How does COVID-19 affect Right to Work checks?
All employers have a duty to prevent illegal working, and carrying out proper Right to Work checks are a fundamental part of this. In light of Covid-19, the Home Office has brought in some temporary measures for employers to use to carry out the requisite Right to Work checks. Failure to follow these could lead to enforcement action and penalties.
Many businesses that supply directly to consumers have been concerned to understand their legal position in relation to services that have been cancelled, or that they have been unable to perform, because of the Covid-19 pandemic, and in particular how to deal with deposits paid by consumers for such services. With some degree of restriction on the hospitality and tourism sectors likely to remain in place for some time, such questions will remain important for the foreseeable future.
Overall it is our experience that the Courts are quickly adapting in the context of the Coronavirus epidemic and making pragmatic decisions. The Judges seem live to the difficulties currently been faced by practitioners dealing with litigation and they are applying the new guidance.
The Courts are also mindful of pressures on NHS frontline staff and are taking steps not to put additional pressures on them at this time, including in our experience vacating an imminent Trial.
Hopefully, further guidance will provide additional clarification on this, but it is difficult to see how a charity whose operations have been significantly curtailed because of the Covid-19 restrictions, cannot furlough employees and access the scheme, in particular where they have several different income streams. For example if a charity’s retail or fundraising operations have been significantly curtailed due to the restrictions, then it would appear unfair for it not to able to rely on the furlough scheme to assist in the funding of the employment costs associated with this part of the charity.
However, it might be prudent, where there are services that are publicly funded and employees working within those services cannot undertake their normal work, to consider if they can do different roles to work on Covid-19 activities. If there is no such work available then the guidance does appear to allow the furloughing of employees and such organisations to access the scheme.
In our experience, the funding streams and work undertaken by the organisations that could fall into the third category identified above can be exceptionally diverse and we would strongly recommend that you take advice before making such decisions about furloughing employees.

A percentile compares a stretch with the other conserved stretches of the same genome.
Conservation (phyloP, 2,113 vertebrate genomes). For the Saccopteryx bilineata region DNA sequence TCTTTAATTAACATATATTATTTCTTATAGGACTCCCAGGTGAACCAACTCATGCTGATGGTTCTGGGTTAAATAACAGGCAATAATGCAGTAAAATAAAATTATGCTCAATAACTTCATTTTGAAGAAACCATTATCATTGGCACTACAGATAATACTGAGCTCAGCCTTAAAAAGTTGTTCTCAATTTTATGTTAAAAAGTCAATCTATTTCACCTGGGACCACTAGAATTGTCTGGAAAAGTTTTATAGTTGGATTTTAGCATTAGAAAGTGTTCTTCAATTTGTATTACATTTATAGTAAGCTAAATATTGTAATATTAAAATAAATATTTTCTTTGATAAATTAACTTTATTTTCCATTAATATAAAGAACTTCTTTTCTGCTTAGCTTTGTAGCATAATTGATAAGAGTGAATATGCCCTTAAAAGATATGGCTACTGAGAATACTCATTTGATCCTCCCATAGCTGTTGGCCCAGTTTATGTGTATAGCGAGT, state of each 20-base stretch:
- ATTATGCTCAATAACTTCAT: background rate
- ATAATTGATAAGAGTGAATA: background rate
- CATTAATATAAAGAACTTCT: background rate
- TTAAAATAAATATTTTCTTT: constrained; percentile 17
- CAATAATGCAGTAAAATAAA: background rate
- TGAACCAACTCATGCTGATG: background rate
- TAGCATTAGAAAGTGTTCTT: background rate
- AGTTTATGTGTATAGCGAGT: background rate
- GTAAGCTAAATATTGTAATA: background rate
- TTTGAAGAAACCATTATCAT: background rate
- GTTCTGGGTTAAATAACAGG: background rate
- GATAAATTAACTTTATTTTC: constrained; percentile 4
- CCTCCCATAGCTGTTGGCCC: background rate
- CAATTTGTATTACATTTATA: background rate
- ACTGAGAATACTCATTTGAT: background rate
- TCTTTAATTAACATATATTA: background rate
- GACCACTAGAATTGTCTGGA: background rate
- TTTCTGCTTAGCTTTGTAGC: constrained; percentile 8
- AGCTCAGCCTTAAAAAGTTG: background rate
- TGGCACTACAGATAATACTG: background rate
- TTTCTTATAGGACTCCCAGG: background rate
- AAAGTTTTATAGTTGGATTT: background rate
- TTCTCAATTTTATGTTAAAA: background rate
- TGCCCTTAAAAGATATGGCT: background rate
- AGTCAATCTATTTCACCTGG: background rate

Employees on Flexible Furlough can engage in training during hours which you record your employee as being on furlough, as long as in undertaking the training the employee does not provide services to, or generate revenue for, or on behalf of their organisation or a linked or associated organisation.
Where training is undertaken by furloughed employees during hours which you record your employee as being on furlough, at the request of their employer, they are entitled to be paid at least their appropriate national minimum wage for this time.
Yes. Government guidance now confirms that employers can be required to take holiday during a period of furlough, so long as they are given minimum notice to do so. The notice required is double the length of the holiday.
Employers are also able to cancel employees’ holidays (or require them not to take holiday) if they are on furlough, for example if they are not in a position to pay the additional 20% top up to their normal wages (or more where they earn in excess of the £2,500 monthly cap on furlough payments). Again, employers are required to provide a minimum period of notice of cancellation, which in this case, is the length of the planned holiday.
Employers can ask employees to take or cancel holiday with less notice but they would need to get their agreement to do so.
Government guidance has been updated to state that “Employees should not be placed on furlough for a period simply because they are on holiday for that period.” If a period of furlough happens to coincide with an employee’s holiday then you should ensure that there are business grounds to support furlough being used in that instance so that it isn’t just being used as a means to fund holiday utilisation.